Reserve your free ticket for the Bylines Network webinar on 18th May – Social media: digital democracy or cash for clicks?
Peter Norcliffe, as part of his ‘Norky’s Ramblings’ series, remembers the many childhood conditions and fevers that were harmful to children when he was growing up: typhoid, polio, and influenza. We are, however, lucky to be alive and lucky to have the NHS.
Lizzie Hughes raises awareness about Open Country’s nature force group, a wildlife organisation which not only looks after nature, but that runs activities for marginalised communities to give them a sense of purpose and achievement.
As the club cricket season gets underway John Cornwell recounts the rich heritage of Yorkshire cricket and the joy of playing in a village team.
Emily Sheperd introduces the online festival. ‘Footsteps Festival 2021’, for those people who are living well with pain. The pandemic has halted in-person support and tools to help people cope with any pain.
Andrew Leach meets with Greg and Ails, owners of an eye-catching art gallery in York. The gallery contains landscapes, seascapes, and other contemporary depictions of York.
Hugh Goulbourne discusses the importance of cricket and sport for mental health and community spirit. This summer, the sport will need a boost in funds, resources and inclusivity.
The fourteen people a week who miss the point of these articles demand a vicarious comfort-food experience, not meta-textual nonsense about pies.
Granville Williams writes about the Amazon vote which was given to workers who voiced their discontentment with their treatment and working conditions. The ballot, however, was run in a way which made it difficult for workers to vote, and was ultimately a setback for trade unionism.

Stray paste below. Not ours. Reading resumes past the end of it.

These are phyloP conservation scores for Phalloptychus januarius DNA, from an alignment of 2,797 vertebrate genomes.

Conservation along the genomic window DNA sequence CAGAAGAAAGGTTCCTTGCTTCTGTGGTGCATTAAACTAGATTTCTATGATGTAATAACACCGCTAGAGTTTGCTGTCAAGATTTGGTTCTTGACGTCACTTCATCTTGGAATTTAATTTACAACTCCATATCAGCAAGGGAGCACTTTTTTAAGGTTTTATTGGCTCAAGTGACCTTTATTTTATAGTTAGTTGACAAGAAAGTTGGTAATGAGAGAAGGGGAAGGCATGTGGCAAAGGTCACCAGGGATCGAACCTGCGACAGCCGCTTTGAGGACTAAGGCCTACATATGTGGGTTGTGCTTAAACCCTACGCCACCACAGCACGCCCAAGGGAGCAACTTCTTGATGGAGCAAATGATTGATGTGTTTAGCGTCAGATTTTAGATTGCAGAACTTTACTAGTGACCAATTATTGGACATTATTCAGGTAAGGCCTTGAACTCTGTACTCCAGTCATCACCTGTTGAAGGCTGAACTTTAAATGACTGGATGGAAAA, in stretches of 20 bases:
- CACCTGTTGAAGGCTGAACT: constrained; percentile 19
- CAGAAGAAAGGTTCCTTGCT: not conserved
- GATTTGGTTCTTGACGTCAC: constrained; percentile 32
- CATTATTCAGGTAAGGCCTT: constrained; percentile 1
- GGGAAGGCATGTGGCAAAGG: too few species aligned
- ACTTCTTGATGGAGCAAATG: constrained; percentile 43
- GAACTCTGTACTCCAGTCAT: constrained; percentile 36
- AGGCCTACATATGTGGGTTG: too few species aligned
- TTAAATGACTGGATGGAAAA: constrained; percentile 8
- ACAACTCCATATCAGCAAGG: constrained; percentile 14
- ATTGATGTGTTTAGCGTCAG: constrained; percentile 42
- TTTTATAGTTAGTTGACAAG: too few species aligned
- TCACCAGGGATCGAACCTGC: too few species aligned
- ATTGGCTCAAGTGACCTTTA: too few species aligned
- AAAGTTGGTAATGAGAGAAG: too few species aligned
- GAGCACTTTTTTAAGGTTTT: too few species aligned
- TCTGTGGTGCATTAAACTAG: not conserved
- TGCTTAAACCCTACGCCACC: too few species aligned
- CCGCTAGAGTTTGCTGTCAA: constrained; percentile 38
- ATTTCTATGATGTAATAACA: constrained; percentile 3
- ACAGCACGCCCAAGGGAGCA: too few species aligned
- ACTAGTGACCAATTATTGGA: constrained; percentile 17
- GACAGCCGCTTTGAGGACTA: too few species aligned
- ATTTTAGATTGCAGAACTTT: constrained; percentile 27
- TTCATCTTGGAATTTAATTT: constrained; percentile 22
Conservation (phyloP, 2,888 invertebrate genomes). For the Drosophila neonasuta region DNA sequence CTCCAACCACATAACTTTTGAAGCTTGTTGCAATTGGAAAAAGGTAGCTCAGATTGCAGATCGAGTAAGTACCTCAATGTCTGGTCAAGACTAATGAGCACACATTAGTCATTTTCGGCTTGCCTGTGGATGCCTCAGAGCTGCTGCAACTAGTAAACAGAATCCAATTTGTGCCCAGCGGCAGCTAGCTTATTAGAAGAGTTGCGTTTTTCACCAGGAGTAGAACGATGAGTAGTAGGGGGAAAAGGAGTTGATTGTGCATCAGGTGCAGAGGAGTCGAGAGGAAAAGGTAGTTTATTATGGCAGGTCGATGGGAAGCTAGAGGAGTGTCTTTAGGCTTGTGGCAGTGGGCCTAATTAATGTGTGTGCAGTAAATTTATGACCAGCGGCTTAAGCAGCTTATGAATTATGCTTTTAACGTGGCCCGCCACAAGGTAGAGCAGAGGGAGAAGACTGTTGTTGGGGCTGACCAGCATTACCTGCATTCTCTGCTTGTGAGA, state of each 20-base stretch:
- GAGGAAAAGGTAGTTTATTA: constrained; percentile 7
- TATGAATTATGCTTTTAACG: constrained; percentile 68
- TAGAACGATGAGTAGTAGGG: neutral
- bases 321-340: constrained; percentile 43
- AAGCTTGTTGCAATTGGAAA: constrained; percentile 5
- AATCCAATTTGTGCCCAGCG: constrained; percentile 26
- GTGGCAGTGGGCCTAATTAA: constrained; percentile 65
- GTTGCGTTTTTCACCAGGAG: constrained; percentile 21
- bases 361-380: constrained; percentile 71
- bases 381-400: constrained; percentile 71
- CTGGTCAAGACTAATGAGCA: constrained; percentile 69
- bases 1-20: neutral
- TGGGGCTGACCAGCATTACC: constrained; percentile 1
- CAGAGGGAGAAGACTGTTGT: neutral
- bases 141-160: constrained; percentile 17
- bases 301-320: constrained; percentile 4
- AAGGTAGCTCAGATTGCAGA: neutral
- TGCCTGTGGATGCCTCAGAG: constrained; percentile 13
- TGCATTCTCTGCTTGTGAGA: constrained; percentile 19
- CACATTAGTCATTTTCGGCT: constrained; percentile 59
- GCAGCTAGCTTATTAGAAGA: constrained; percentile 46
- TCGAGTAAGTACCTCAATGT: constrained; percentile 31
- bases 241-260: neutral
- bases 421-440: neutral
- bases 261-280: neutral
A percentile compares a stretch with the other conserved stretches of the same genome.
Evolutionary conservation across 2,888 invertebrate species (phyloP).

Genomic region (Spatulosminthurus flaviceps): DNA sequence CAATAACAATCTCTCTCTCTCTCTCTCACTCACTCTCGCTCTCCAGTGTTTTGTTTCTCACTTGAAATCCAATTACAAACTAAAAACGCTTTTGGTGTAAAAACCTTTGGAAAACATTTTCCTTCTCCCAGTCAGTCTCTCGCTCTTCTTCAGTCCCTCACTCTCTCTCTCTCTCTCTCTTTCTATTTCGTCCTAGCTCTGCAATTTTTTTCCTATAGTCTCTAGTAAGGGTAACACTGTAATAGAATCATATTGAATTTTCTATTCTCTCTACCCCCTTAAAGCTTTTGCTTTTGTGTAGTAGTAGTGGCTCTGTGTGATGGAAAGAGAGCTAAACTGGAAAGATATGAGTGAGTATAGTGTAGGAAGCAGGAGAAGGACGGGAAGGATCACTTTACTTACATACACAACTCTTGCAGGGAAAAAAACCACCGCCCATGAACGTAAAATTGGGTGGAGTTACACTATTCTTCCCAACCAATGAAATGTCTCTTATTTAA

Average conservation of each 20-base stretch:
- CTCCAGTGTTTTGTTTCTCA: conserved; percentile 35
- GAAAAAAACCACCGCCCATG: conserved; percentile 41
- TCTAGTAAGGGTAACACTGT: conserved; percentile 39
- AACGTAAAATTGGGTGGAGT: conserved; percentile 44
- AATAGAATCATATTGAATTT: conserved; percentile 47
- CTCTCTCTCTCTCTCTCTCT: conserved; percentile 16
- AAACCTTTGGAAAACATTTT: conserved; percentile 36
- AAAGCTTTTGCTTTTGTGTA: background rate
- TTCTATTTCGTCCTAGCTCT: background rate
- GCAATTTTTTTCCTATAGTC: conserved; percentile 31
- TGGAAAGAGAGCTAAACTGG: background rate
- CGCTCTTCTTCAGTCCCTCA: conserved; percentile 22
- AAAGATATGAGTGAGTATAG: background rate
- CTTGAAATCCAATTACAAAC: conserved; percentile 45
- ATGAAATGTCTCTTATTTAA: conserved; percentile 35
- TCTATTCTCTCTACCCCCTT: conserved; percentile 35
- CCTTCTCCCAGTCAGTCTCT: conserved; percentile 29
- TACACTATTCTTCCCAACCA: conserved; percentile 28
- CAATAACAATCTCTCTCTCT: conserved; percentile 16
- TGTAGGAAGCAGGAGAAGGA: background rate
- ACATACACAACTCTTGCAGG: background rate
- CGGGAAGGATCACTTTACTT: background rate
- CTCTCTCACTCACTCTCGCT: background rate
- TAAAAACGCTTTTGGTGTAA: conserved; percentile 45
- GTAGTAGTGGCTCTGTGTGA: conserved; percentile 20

Aidan Enright describes his battle, as an Irish in Britain, between his ‘British’ and ‘Irish’ identity. After being submerged in both cultures, he feels drawn to both. After heavy debate around Brexit in Britain though, he often yearns for his Irish home.
Granville Williams on the background to the fiercely fought battle to organise an American Amazon warehouse. The insistence on speed and surveillance of Amazon workers has led to global media coverage.
Can pies have meaning? What connects the Finding Jack Charlton documentary and a date with Dorothy Parker at the Russian Tea Rooms? Why do Look North presenters dress so badly?
Peter Benson draws to light the impact the pandemic has had on mental health and people’s wellbeing. He quotes a ‘Mind’ ambassador, who tell us all to embrace our emotions and check up on friends and family.
Martin Philips, in his first article for Yorkshire Bylines, draws attention to public concern over post-Brexit food standards in the UK. Strong UK leadership will be required to consider the environment, animal welfare and ethical trading.
Charlie McCarthy explains the emerging problem of unpaid rent and the UK’s debt crisis. Social housing in Britain has suffered over the past decades. The pandemic itself, despite the ban on evictions, has also meant young renters have been worst-impacted with high rents and poorly maintained properties.
Peter Norcliffe, as part of his Norky’s ramblings, reminisces on his holidays as a six-year old, eating ice cream, pretending to have drowned, and getting caught up with the police.